Job satisfaction hinges on preparation


The veterinary graduate's final assignment as a student requires research, a meticulously planned budget and the right questions.

The veterinary graduate's final assignment as a student requires research, a meticulously planned budget and the right questions.

Armed with this data, students can walk into their next job interview exuding confidence that they are in control of their career satisfaction. Experts say doing your homework now can graduate you from loan checks to paychecks.

The first step is to define what you want in terms of staff support, practice culture, practice ethics and working hours, suggests Carin A. Smith, DVM, career consultant and owner of Smith Veterinary Services.

Living within budget

Next, she recommends devising a workable budget if you haven't already. Creating a budget allows you to determine precisely what type of salary is needed to live within your means.

Furthermore, the American Veterinary Medical Association has compiled comprehensive salary surveys that can help graduates determine an appropriate salary range.

"Compare to your peers," Smith says. "Include the value of benefits in your calculation. Remember to evaluate the area's cost of living: An $80,000 income in San Francisco could be equivalent to $40,000 in Montana."

Another resource Smith recommends is a book by veterinary lawyer Dr. Jim Wilson, titled "Contracts, Benefits, and Practice Management," which outlines the budgeting process.

"Do what he says: Create a budget and a cash-flow forecast to help you determine what income you need to live on. Learn about the pros and cons of salary and performance-based pay," she advises.

Not afraid to ask

Armed with a budget, experts say you're ready to pen some interview questions to assist in selecting your most desired practice.

Dr. Don Draper, PhD, MBA, professor at the College of Veterinary Medicine at Iowa State University, has a seemingly limitless bank of questions for students to ask prospective employers.

His suggestions are:

  • Does your staff support the mentoring process?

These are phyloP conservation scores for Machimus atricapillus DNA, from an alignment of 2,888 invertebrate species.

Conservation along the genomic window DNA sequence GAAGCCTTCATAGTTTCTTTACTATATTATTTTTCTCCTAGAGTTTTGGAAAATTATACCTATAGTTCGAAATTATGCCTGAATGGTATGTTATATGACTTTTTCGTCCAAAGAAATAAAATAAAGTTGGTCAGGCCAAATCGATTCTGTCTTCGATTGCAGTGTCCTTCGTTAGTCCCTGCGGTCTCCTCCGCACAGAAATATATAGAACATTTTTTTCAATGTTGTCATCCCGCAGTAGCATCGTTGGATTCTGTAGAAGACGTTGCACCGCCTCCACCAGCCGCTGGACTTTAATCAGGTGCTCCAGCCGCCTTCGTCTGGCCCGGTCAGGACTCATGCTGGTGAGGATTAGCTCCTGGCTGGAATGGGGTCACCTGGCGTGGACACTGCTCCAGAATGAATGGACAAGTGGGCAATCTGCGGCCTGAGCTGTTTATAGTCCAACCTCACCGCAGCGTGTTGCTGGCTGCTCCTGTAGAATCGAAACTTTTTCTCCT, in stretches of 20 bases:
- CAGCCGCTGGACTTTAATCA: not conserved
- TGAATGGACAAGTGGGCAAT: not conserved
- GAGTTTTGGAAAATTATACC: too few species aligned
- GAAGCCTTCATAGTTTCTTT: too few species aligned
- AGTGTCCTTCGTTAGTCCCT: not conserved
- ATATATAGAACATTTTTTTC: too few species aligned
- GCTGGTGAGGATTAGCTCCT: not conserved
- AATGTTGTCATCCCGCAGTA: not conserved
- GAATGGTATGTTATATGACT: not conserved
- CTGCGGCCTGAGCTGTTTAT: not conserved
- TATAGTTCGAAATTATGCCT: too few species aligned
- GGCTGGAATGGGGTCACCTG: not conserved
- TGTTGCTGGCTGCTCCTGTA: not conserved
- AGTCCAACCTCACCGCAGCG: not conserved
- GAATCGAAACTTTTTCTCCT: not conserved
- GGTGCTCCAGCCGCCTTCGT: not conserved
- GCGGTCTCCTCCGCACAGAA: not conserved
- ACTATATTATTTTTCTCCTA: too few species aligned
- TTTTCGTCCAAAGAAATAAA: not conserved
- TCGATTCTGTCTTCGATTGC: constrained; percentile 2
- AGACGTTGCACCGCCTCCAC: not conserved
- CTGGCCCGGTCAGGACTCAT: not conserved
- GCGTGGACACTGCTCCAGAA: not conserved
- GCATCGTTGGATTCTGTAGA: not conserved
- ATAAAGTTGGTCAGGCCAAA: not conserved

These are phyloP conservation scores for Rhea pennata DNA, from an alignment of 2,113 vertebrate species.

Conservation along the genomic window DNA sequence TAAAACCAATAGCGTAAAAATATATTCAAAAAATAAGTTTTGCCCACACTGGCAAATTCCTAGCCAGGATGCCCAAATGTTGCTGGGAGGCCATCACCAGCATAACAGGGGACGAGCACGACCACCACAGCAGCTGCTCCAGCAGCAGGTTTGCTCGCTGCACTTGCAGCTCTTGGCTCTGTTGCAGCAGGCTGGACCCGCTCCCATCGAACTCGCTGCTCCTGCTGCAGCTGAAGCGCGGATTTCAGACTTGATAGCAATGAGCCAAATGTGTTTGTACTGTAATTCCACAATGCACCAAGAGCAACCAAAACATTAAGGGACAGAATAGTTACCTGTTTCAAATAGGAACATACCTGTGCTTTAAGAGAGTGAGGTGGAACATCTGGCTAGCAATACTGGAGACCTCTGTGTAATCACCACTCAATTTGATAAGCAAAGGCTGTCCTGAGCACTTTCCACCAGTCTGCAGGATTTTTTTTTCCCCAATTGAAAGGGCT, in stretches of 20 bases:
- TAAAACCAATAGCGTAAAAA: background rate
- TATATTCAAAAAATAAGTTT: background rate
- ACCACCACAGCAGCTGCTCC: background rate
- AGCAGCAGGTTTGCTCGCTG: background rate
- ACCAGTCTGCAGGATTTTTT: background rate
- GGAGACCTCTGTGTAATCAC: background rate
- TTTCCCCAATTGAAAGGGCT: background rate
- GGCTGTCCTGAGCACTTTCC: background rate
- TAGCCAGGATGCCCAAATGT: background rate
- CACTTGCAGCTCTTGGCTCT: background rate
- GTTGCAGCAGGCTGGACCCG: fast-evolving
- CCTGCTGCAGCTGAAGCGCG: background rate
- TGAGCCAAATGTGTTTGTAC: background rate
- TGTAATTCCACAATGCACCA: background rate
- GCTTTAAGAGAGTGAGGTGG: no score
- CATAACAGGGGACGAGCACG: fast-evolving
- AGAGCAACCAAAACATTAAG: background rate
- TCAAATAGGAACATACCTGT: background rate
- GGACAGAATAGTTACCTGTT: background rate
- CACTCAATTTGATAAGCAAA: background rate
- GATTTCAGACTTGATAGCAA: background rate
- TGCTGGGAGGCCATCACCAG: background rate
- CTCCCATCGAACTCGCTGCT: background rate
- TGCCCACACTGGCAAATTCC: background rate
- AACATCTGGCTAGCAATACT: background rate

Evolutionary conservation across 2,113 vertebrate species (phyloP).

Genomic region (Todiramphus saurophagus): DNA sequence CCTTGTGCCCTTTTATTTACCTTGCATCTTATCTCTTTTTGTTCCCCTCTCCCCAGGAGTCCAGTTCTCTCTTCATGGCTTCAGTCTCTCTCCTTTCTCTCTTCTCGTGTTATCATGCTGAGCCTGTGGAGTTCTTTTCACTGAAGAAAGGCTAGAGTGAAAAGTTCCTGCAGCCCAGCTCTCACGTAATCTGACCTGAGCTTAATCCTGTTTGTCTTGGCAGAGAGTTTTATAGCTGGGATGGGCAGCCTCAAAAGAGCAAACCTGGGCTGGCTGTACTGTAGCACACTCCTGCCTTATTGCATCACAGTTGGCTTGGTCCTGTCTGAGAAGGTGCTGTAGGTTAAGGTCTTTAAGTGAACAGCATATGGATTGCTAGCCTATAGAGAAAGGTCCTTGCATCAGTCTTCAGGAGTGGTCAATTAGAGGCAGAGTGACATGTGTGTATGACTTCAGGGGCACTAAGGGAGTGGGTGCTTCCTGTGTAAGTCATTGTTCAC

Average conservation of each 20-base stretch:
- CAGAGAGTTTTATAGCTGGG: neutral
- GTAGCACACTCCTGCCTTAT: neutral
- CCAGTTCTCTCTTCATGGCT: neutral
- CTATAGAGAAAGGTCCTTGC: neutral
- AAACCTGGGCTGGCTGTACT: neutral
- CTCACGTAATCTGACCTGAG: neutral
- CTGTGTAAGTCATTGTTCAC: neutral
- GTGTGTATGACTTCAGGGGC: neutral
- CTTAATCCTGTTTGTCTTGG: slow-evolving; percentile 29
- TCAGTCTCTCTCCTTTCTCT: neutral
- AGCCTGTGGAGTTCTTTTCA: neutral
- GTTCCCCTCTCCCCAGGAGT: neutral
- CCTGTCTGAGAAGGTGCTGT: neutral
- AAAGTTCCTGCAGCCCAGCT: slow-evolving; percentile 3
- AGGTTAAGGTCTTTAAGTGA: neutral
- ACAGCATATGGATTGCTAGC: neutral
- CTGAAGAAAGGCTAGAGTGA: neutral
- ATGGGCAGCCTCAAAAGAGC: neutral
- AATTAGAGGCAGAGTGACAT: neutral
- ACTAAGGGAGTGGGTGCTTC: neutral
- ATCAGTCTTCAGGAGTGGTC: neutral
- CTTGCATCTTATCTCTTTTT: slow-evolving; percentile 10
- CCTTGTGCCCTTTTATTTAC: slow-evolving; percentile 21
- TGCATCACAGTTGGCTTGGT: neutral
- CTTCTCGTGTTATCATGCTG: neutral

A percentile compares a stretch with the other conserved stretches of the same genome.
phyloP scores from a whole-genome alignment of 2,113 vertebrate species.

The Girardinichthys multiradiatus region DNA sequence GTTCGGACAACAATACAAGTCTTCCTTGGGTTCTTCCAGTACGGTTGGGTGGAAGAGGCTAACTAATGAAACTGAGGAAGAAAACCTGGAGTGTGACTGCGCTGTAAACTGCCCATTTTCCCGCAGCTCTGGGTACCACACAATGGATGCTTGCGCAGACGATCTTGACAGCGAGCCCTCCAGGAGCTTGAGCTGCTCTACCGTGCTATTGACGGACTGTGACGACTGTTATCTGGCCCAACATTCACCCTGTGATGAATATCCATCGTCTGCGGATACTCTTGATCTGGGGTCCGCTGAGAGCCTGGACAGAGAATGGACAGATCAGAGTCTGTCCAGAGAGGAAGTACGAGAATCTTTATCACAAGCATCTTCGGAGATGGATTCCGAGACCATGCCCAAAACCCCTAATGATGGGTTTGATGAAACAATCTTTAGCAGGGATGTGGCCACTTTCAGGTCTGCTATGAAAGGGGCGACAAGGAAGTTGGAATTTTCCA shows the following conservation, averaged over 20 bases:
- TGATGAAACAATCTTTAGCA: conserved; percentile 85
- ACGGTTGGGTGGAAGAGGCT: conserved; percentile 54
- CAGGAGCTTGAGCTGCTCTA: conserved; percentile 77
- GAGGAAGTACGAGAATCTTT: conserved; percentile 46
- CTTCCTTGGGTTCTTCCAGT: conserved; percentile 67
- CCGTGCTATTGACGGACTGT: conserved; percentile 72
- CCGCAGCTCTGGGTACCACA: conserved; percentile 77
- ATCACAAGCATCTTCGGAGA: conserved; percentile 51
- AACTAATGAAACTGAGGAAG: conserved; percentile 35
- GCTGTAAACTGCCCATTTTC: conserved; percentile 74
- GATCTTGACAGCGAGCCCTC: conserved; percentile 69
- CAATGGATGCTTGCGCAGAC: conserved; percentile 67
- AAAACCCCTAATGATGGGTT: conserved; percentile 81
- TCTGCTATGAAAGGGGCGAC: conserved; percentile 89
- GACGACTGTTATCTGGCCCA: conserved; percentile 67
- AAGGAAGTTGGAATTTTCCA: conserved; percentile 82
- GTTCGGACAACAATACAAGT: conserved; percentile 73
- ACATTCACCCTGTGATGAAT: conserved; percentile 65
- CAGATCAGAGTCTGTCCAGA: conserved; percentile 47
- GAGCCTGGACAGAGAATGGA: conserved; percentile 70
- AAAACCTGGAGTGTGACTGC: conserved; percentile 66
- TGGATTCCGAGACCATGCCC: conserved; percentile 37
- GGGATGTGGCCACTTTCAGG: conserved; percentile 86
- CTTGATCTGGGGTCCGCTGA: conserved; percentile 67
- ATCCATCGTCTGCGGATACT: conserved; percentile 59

"Most students will want someone who will be able to assist them with discussions of how to manage a case," says Draper, who teaches entrepreneurship.

  • Does the practice have support staff? If so, how many?

"That gives an idea of how much technical work they, as a veterinarians, would have to do," he explains.

  • What equipment does the practice use? When was it purchased?

  • Does the practice foster a team environment?

Draper adds: "We can't paint all students with the same stroke of the brush. Some individuals might not like the team environment, but many people do."

  • Does the business employ sound financial management methods?

  • Does it maintain good medical records?

"It's critical we have good medical records, not just for legal reasons but for the practice of medicine. We can learn a lot from reviewing our own cases," Draper says.

  • What kind of diagnostic skills does the practice promote?

"If they visit the practice and watch the practitioners handle the patients, they'll be looking at whether the treatment used is appropriate for the condition," he says.

  • Does the practice perform questionable procedures?

"For example, some individuals are opposed to different types of cosmetic procedures or convenience euthanasia — things of an ethical consideration. Many young veterinarians have strong feelings about those issues. They would likely (want to know) what the practice philosophy is," Draper says.

Additionally, Dr. Jim Guenther, MBA, CVPM, a North Carolina-based veterinary practitioner and consultant, says it is crucial not to overlook a practice's average transaction.

"If the average transaction is $50, then most likely they're not promoting a lot of services. Whereas a practice that may have an average transaction of $110, $120, $130 per doctor is going to be a high diagnostic practice," he says.

Reading minds

When it's your turn to field questions during the interview, prepare yourself by "borrowing" the mind of an employer.

"... Put yourself in the shoes of an employer," says Draper. "What is it the employer is going to be looking for in a young employee?"

Possible questions Draper suggests are:

  • How well do you communicate?

  • How would you handle conflicts among staff members or between staff and clientele?

  • What are your work habits and ethics?

  • Are you willing to work more than 40 hours a week?

  • What are your long-term goals?

  • Is this a place where you plan to settle for a while or is this position a stepping-stone?

Blindingly bright future

Once you've secured the interviews, expect job offers to flood your in-box, experts say. The market for veterinarians is good in many areas in the country, they add.

When narrowing down offers, Smith advises students to spend a week working at a clinic before relocating to a new area.

"You think it's tough to set aside a week to do that? It's even tougher to move to a new city and then find out the job isn't going to work out," she says.

Stephanie Davis is a Cleveland-based editor and reporter familiar with the veterinary profession.

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